Smack dab in the middle of the Civil Rights Era came a pile of films that preached recognition of racial equality. Two of the favorites repeatedly viewed to this day are Guess Who's Coming to Dinner and To Kill a Mockingbird.
These films effectively argue for multi-ethnicity from different vantage points. The former is a daughter asking her parents to accept her black fiancé. The latter defends an obviously innocent African-American charged with raping a young white girl. Both feel more like plays than big screen cinema, with their tiny handful of locations, lack of visual effects, and explicitly heavy-handed dialogue. Though society has changed since their release, and "statement films" now rally for more current political causes, the strength of the issues relayed in these classics doesn't lose its appeal.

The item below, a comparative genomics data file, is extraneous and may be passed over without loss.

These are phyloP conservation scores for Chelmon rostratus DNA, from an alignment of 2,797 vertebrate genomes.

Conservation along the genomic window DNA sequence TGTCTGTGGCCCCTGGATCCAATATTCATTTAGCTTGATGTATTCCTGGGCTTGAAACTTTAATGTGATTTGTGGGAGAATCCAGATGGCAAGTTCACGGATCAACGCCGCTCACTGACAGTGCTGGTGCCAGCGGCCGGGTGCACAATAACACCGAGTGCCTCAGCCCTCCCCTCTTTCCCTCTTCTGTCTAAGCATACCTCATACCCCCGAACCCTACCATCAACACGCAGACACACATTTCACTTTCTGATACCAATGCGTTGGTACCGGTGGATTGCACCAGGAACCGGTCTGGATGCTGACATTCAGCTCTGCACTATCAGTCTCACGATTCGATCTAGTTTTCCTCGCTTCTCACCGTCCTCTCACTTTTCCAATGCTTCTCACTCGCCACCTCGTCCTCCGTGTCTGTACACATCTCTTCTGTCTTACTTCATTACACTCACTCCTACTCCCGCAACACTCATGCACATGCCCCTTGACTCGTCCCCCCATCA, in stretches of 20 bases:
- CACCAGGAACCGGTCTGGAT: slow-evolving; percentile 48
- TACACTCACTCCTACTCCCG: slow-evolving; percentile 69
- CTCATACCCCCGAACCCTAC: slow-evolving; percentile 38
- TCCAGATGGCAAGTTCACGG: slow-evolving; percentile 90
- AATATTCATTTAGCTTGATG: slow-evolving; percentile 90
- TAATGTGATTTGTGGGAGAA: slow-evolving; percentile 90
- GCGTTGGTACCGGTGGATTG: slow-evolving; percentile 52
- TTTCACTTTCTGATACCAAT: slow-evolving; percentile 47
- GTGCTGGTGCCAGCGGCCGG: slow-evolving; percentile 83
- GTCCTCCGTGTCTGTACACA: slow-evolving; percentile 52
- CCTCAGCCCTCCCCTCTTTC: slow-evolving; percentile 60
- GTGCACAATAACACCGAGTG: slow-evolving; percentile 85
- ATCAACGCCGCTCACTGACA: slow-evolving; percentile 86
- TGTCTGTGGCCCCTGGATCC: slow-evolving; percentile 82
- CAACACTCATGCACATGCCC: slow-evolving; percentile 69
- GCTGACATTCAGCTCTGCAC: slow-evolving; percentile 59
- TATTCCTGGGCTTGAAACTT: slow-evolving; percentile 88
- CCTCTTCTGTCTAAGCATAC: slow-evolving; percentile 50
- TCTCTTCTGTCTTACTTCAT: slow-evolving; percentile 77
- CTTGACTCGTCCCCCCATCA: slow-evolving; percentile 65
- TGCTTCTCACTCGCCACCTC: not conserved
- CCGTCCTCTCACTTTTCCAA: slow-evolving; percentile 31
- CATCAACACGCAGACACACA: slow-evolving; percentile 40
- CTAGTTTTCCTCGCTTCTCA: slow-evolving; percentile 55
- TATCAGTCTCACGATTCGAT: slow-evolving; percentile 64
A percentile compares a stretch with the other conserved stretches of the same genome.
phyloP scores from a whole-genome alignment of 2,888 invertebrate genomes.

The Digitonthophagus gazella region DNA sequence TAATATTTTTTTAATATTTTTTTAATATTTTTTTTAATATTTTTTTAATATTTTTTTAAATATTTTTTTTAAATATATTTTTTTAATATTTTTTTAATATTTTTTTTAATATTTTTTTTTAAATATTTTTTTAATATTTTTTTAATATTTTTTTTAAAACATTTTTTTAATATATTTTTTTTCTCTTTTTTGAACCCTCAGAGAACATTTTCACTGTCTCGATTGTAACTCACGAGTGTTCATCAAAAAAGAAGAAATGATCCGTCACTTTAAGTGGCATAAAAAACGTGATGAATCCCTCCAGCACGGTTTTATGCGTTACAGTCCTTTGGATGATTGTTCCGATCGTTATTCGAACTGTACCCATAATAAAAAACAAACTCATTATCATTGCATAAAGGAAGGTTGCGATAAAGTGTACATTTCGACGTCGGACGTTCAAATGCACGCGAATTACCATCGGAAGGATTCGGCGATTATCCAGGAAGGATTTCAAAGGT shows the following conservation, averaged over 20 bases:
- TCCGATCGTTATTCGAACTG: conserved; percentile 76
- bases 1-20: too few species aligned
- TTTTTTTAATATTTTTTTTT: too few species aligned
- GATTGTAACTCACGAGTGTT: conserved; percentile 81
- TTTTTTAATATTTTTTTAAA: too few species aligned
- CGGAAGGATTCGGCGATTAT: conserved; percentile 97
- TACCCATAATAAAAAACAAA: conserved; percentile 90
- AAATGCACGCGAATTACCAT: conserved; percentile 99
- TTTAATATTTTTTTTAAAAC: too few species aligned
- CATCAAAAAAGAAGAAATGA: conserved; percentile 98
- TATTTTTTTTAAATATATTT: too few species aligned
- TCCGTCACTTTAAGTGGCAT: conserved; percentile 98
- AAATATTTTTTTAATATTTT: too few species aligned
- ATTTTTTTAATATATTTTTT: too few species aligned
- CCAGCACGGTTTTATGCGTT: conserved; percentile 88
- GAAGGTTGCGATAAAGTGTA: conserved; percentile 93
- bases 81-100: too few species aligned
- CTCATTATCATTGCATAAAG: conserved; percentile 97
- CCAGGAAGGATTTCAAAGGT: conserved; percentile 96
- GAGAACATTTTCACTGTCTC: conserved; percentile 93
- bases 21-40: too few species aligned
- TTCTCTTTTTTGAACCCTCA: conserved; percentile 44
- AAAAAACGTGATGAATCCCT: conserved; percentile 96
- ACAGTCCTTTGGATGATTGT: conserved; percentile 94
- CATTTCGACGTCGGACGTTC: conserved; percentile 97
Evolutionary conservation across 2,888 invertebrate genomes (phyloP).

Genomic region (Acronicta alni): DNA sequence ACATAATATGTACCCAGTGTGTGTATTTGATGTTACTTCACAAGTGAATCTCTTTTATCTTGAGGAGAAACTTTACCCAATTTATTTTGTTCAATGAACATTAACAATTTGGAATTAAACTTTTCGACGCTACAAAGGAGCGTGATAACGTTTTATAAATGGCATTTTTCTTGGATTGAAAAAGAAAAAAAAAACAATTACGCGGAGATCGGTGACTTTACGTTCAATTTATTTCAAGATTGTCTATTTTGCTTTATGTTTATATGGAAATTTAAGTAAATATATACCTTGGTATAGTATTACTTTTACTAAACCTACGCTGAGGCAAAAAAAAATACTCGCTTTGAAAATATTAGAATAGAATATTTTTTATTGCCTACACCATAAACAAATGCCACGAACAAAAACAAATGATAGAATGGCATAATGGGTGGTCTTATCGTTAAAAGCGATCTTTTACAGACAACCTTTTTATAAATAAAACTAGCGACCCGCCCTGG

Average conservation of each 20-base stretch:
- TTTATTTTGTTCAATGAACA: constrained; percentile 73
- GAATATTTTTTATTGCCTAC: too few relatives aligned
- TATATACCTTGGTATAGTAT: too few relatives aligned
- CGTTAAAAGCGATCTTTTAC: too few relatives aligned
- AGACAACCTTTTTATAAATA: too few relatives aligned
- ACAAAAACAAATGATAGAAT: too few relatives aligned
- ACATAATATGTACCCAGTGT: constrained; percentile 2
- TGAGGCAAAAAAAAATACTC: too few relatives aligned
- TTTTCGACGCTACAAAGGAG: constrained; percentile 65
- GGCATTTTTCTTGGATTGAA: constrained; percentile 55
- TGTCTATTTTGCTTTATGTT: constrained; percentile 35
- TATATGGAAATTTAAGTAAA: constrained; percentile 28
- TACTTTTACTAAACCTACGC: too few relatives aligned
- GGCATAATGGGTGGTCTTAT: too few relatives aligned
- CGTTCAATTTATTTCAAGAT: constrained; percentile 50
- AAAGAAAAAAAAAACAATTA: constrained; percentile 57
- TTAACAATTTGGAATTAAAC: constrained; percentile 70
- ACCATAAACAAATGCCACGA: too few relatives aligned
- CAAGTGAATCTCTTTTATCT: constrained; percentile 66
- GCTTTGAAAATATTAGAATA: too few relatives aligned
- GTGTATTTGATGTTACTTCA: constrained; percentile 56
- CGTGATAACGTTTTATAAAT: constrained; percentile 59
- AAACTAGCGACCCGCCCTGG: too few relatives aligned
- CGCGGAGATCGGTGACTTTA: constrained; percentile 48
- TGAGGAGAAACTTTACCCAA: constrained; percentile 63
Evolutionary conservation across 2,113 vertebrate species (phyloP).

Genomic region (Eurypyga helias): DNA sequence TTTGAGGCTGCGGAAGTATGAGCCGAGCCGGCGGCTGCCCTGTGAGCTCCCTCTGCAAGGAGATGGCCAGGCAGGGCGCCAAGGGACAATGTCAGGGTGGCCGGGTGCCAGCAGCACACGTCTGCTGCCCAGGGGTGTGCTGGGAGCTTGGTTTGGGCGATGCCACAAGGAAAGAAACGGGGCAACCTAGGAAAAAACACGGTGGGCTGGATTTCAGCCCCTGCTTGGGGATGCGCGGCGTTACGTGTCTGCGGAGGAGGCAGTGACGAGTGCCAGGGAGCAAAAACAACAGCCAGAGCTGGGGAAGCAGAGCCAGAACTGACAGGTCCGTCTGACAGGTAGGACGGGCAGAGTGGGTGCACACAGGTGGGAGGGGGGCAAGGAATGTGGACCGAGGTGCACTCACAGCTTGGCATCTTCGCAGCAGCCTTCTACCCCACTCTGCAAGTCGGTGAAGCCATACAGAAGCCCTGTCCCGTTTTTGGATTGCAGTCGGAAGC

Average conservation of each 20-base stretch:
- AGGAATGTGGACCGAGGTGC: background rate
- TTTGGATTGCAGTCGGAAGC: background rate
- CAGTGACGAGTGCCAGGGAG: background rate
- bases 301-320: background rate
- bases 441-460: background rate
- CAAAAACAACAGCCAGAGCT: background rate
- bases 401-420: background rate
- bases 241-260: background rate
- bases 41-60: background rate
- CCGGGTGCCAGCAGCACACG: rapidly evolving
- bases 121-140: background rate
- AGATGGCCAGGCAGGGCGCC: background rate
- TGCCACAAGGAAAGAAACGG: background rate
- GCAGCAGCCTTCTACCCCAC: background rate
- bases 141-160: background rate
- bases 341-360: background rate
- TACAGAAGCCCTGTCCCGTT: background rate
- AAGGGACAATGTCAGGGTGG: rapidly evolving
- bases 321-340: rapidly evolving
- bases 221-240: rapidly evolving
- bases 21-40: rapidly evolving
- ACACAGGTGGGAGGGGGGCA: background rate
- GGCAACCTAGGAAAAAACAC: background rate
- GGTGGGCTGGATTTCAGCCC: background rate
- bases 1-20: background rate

Continue reading: To Kill A Mockingbird Review